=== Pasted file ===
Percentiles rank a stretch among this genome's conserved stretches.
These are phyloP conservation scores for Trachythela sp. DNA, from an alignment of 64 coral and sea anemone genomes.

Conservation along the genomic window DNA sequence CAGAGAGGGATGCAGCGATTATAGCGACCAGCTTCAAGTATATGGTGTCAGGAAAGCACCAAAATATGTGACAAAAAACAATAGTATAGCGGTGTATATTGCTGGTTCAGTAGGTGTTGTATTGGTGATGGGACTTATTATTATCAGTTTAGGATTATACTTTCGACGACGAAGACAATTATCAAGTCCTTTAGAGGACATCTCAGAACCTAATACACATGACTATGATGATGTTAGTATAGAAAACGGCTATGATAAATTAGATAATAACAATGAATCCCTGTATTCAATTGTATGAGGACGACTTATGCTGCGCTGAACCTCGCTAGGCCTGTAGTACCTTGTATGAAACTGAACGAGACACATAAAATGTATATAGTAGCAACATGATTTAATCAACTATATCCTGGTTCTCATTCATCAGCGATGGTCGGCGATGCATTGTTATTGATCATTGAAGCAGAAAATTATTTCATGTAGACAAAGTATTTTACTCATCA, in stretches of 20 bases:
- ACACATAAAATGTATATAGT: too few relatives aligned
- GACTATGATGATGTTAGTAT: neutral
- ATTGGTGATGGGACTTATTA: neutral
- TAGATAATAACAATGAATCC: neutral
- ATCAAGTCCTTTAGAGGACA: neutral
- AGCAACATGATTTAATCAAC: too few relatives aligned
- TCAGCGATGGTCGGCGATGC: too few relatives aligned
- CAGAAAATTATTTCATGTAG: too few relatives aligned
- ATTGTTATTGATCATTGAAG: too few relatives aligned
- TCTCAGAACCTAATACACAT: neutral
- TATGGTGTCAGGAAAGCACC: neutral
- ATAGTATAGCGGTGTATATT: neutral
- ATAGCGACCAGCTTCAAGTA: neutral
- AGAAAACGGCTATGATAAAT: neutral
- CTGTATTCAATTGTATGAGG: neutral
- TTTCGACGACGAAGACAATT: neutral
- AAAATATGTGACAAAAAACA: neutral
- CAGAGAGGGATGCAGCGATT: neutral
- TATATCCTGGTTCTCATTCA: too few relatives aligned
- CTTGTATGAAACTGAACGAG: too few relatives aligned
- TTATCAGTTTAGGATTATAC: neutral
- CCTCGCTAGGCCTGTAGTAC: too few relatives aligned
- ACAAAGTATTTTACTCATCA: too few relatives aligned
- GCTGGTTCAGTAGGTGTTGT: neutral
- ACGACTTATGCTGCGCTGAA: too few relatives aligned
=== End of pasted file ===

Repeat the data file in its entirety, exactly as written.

Percentiles rank a stretch among this genome's conserved stretches.
These are phyloP conservation scores for Trachythela sp. DNA, from an alignment of 64 coral and sea anemone genomes.

Conservation along the genomic window DNA sequence CAGAGAGGGATGCAGCGATTATAGCGACCAGCTTCAAGTATATGGTGTCAGGAAAGCACCAAAATATGTGACAAAAAACAATAGTATAGCGGTGTATATTGCTGGTTCAGTAGGTGTTGTATTGGTGATGGGACTTATTATTATCAGTTTAGGATTATACTTTCGACGACGAAGACAATTATCAAGTCCTTTAGAGGACATCTCAGAACCTAATACACATGACTATGATGATGTTAGTATAGAAAACGGCTATGATAAATTAGATAATAACAATGAATCCCTGTATTCAATTGTATGAGGACGACTTATGCTGCGCTGAACCTCGCTAGGCCTGTAGTACCTTGTATGAAACTGAACGAGACACATAAAATGTATATAGTAGCAACATGATTTAATCAACTATATCCTGGTTCTCATTCATCAGCGATGGTCGGCGATGCATTGTTATTGATCATTGAAGCAGAAAATTATTTCATGTAGACAAAGTATTTTACTCATCA, in stretches of 20 bases:
- ACACATAAAATGTATATAGT: too few relatives aligned
- GACTATGATGATGTTAGTAT: neutral
- ATTGGTGATGGGACTTATTA: neutral
- TAGATAATAACAATGAATCC: neutral
- ATCAAGTCCTTTAGAGGACA: neutral
- AGCAACATGATTTAATCAAC: too few relatives aligned
- TCAGCGATGGTCGGCGATGC: too few relatives aligned
- CAGAAAATTATTTCATGTAG: too few relatives aligned
- ATTGTTATTGATCATTGAAG: too few relatives aligned
- TCTCAGAACCTAATACACAT: neutral
- TATGGTGTCAGGAAAGCACC: neutral
- ATAGTATAGCGGTGTATATT: neutral
- ATAGCGACCAGCTTCAAGTA: neutral
- AGAAAACGGCTATGATAAAT: neutral
- CTGTATTCAATTGTATGAGG: neutral
- TTTCGACGACGAAGACAATT: neutral
- AAAATATGTGACAAAAAACA: neutral
- CAGAGAGGGATGCAGCGATT: neutral
- TATATCCTGGTTCTCATTCA: too few relatives aligned
- CTTGTATGAAACTGAACGAG: too few relatives aligned
- TTATCAGTTTAGGATTATAC: neutral
- CCTCGCTAGGCCTGTAGTAC: too few relatives aligned
- ACAAAGTATTTTACTCATCA: too few relatives aligned
- GCTGGTTCAGTAGGTGTTGT: neutral
- ACGACTTATGCTGCGCTGAA: too few relatives aligned